tags:newjournalarticleshistory

  • “This article examines the underlying intentions that guided the authors of Article 33, better known as the non-refoulement principle, of the 1951 Refugee Convention, from February 1950 until the signing of the Final Act in July 1951. I begin by explaining the diplomatic context within which the non-refoulement principle was inscribed into the text of the Convention, following the schism between the two opposing groups of member states present at the drafting table. Based on unpublished material from Israeli and UK archives, I then study four specific aspects of the drafting of the non-refoulement article. The first issue concerns the geographical scope of non-refoulement regarding refugees on the high seas. The second concerns the addition to non-refoulement in the first paragraph of Article 33 of the category of ‘a particular social group or political opinion’, in direct contemporary reference to political refugees from the Soviet bloc. The third issue studied here is the development of the text of paragraph 2 of Article 33, one of the major conditions restricting protective measures for refugees. This study uncovers how this paragraph was drafted, where it was initially intended to fit within the Convention text, and how it eventually became a qualifying condition for Article 33. Fourthly, this article considers the embedded meaning of the term ‘national security’ as it was inserted into Article 33 by the UK representatives who drafted it. “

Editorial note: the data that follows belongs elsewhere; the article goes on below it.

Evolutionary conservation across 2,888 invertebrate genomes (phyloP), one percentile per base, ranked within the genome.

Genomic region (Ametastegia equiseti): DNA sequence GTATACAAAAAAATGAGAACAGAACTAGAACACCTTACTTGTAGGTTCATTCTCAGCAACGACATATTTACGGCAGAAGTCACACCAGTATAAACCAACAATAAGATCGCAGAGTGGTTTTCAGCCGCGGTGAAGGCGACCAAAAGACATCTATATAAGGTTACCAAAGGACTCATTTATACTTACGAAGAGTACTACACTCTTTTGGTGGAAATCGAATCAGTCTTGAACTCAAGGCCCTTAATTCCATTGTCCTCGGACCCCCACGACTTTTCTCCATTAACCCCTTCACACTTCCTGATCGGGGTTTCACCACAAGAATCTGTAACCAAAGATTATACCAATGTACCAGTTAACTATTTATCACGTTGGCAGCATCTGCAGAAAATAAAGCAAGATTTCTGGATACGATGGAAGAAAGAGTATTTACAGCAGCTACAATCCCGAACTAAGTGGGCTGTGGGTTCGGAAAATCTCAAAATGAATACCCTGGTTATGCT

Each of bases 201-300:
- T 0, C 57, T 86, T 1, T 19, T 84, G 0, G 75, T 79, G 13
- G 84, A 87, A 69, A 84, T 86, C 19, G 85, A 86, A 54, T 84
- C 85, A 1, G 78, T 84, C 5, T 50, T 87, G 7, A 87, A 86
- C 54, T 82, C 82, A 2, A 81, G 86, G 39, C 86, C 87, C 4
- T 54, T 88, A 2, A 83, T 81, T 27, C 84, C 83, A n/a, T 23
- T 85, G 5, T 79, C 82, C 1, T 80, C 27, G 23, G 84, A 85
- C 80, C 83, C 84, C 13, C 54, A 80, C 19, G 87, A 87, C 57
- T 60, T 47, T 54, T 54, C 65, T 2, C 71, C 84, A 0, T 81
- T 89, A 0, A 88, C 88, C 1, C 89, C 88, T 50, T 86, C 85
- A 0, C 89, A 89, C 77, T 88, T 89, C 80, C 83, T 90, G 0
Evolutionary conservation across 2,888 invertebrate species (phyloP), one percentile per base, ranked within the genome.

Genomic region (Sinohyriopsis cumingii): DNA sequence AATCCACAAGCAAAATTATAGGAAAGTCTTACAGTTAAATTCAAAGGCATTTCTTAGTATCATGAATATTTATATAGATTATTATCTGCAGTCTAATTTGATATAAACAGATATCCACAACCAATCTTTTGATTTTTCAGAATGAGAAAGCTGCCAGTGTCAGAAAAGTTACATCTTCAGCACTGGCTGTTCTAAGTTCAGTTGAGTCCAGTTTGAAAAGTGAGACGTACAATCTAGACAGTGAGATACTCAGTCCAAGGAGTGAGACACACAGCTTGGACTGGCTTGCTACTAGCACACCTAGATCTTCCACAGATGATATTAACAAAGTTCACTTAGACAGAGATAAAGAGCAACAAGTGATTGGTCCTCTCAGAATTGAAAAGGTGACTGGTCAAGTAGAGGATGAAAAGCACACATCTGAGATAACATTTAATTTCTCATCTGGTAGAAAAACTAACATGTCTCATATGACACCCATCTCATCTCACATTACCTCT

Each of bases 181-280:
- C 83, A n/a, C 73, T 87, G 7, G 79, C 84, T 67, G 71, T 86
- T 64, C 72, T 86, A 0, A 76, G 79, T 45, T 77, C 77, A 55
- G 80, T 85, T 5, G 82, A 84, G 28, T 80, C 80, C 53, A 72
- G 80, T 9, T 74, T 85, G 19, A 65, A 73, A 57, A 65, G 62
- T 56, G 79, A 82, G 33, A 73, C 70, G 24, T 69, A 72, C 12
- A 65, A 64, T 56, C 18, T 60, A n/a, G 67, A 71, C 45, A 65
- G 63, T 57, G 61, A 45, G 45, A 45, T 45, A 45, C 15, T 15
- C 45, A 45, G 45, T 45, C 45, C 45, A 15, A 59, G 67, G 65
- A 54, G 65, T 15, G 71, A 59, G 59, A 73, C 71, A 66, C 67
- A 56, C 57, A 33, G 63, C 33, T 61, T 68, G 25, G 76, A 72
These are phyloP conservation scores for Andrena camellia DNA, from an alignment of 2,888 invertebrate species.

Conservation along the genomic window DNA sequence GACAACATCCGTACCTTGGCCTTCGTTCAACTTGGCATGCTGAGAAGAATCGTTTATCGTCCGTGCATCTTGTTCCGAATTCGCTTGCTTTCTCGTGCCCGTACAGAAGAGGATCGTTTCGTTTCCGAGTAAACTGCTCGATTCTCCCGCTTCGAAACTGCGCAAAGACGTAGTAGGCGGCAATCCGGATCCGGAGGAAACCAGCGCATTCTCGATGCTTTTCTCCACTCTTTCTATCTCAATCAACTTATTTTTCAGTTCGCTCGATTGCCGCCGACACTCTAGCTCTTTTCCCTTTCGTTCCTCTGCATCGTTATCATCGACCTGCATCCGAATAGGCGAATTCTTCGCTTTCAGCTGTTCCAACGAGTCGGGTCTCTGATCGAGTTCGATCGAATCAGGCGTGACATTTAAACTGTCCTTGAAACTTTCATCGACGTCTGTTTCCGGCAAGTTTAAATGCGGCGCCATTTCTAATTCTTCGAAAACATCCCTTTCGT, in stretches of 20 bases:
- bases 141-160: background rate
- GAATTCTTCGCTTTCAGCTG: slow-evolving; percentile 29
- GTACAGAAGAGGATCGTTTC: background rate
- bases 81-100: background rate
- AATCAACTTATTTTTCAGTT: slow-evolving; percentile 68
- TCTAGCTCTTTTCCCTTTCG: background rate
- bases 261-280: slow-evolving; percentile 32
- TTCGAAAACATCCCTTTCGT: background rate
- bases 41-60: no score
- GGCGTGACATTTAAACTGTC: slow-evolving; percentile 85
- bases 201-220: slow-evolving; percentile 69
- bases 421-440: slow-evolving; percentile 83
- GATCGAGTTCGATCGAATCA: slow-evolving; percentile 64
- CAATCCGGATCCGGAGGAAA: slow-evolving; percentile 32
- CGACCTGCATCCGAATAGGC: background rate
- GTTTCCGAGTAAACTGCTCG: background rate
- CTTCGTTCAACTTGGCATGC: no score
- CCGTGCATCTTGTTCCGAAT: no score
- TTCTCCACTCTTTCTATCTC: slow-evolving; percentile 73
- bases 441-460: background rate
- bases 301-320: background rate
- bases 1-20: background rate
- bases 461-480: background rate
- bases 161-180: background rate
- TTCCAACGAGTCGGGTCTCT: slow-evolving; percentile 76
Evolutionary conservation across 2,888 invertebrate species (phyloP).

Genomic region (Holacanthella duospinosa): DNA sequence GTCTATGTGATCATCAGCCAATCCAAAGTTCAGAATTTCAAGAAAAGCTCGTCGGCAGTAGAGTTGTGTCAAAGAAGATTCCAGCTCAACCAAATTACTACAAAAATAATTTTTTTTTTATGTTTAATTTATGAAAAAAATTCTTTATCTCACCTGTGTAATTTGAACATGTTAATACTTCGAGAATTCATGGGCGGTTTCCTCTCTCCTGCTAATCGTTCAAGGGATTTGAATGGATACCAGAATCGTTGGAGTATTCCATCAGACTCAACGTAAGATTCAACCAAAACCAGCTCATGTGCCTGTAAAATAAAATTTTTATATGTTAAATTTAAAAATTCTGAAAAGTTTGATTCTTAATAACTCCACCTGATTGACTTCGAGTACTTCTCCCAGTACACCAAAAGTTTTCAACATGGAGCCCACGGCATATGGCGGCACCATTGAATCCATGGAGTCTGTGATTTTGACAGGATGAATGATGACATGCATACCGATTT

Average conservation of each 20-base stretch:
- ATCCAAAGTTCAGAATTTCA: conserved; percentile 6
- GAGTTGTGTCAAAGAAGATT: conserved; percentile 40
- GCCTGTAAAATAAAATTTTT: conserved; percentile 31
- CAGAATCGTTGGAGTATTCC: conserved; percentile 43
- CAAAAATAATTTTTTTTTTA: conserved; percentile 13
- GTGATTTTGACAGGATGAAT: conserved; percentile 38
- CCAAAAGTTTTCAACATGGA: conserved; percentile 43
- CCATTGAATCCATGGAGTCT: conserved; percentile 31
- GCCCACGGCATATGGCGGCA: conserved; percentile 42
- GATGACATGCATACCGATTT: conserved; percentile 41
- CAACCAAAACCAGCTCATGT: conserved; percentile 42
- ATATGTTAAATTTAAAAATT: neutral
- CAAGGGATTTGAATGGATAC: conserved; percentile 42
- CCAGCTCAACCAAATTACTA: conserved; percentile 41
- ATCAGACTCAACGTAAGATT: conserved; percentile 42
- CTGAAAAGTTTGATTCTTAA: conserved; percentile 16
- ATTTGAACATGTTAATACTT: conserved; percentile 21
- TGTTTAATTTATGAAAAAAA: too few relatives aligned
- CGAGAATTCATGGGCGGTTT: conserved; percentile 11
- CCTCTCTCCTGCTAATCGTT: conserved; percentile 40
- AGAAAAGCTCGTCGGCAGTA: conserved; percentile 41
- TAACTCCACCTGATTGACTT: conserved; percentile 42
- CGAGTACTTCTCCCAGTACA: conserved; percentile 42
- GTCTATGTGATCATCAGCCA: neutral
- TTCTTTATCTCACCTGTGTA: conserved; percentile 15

tags:newjournalarticleshistory

  • “The Making of the Modern Refugee is an important history of forced displacement in the twentieth and early twenty-first centuries. This study by Peter Gatrell makes several new contributions to the literature on refugee policy. Many previous contemporary histories of refugee movements mainly cover events and policies in Europe or the global North and largely exclude consideration of refugee movements in the global South. In contrast, this study encompasses a wide spectrum of forced displacements across the globe including in the Middle East and North Africa, Asia and Sub-Saharan Africa. Nonetheless, the scope of this book could have been even broader had refugee movements in the Western hemisphere been covered and other significant … “